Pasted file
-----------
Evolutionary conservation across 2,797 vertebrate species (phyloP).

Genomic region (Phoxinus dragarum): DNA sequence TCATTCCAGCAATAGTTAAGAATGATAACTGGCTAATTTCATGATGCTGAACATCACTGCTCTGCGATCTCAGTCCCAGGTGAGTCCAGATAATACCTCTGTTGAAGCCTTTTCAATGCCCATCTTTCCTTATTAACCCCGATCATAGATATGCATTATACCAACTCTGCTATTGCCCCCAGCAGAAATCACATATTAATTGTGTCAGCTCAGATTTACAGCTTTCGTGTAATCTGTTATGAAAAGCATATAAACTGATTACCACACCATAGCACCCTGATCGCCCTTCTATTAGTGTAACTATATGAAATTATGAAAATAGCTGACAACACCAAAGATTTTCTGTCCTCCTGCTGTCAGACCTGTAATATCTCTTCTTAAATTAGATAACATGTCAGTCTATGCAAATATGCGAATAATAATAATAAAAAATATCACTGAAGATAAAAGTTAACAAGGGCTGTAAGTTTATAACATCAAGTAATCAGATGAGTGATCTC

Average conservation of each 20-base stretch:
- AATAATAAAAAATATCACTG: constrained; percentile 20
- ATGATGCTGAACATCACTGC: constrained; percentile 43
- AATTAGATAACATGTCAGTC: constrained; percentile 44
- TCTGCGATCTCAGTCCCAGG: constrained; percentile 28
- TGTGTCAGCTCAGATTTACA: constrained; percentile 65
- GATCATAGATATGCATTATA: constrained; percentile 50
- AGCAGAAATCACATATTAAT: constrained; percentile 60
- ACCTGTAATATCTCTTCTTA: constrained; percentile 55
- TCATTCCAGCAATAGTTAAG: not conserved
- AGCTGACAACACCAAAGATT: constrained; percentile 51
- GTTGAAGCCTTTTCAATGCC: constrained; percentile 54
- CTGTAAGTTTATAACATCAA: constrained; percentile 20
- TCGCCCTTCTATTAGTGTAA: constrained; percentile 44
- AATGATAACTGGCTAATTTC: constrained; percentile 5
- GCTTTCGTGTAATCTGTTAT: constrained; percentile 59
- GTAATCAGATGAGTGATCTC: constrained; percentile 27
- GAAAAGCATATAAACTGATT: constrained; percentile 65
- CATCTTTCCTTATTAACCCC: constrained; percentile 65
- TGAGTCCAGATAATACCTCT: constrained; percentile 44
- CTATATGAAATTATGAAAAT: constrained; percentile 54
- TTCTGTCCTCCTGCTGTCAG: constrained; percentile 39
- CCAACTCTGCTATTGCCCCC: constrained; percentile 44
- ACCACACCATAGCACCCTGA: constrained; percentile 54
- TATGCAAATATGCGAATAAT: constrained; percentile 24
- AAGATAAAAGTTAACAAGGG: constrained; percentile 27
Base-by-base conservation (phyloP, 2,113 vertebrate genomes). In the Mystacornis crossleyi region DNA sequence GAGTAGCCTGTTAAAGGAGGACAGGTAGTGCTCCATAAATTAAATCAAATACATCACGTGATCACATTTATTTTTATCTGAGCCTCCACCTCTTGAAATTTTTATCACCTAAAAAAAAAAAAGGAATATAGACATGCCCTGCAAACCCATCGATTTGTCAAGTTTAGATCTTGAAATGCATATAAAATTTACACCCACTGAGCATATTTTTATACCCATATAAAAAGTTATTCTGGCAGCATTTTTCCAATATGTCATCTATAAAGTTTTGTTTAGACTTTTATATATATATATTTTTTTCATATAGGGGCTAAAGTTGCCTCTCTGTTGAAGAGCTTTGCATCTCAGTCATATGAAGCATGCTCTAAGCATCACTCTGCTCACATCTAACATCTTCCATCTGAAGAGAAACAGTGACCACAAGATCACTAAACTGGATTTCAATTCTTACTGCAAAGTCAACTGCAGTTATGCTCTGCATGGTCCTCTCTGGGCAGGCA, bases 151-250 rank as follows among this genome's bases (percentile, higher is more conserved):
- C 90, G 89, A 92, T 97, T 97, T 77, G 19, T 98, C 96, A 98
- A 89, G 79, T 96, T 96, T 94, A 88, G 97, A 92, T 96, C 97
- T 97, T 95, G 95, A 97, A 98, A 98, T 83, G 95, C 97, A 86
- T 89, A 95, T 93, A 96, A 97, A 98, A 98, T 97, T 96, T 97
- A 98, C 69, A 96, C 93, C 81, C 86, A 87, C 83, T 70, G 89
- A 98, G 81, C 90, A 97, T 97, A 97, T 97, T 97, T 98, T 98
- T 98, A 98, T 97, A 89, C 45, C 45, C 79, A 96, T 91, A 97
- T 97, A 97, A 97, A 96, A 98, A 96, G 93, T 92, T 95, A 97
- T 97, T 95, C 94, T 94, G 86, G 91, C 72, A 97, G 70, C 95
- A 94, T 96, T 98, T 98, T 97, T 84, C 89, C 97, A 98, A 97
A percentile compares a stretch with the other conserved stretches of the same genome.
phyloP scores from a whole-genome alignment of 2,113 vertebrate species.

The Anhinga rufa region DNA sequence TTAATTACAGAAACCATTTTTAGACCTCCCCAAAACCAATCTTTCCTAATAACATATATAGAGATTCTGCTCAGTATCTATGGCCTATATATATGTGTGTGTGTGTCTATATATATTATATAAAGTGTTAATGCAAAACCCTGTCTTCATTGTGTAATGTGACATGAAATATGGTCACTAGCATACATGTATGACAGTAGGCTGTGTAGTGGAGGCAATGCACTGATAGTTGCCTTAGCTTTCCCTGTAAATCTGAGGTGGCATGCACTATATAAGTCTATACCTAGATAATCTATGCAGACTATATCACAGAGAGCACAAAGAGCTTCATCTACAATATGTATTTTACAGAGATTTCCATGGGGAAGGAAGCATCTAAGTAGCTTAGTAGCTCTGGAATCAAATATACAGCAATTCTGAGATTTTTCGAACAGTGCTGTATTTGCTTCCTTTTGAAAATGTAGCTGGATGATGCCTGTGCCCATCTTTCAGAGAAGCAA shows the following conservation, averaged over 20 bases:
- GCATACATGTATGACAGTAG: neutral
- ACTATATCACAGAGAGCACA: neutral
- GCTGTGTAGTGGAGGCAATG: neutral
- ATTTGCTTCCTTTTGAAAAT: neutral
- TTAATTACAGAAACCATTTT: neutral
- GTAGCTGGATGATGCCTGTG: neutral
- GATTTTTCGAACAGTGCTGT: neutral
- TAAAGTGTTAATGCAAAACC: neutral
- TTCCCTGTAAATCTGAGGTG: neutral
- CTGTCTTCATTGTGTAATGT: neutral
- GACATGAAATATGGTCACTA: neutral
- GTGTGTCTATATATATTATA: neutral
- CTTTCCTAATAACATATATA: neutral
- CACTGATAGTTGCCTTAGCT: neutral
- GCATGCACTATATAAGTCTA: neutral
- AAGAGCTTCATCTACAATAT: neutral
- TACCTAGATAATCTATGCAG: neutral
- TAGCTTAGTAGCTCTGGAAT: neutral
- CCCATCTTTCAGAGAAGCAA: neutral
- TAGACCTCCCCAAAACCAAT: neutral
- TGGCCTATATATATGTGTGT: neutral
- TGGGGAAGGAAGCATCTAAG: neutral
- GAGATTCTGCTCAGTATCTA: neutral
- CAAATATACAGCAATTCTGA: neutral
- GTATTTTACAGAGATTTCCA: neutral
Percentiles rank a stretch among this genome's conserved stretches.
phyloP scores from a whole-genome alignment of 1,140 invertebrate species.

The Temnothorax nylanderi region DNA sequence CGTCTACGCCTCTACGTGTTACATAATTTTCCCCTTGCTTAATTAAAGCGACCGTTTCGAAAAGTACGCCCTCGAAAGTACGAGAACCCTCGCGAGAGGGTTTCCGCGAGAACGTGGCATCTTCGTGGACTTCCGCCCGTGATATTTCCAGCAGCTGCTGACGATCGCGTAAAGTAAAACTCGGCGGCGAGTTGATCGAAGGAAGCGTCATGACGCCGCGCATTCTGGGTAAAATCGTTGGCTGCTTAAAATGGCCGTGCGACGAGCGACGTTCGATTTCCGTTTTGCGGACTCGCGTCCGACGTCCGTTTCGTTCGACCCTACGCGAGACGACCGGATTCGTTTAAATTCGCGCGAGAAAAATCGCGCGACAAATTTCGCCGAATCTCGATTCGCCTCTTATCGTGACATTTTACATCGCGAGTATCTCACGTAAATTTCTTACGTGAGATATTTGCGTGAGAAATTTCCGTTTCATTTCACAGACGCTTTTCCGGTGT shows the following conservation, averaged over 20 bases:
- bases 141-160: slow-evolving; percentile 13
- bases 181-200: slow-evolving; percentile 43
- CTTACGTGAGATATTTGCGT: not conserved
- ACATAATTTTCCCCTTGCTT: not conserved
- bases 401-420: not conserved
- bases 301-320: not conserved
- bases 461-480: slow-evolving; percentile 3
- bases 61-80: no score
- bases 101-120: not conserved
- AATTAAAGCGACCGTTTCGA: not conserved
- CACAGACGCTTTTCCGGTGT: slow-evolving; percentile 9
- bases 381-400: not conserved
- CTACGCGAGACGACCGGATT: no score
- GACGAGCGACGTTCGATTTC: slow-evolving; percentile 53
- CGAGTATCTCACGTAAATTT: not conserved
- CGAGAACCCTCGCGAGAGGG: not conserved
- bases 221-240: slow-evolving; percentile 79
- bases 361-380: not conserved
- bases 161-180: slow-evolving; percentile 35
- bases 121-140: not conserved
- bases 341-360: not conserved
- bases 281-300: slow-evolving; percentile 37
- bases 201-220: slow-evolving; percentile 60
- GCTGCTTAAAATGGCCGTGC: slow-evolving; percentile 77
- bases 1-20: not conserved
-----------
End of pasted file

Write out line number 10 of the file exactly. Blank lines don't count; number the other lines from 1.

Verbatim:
- AGCAGAAATCACATATTAAT: constrained; percentile 60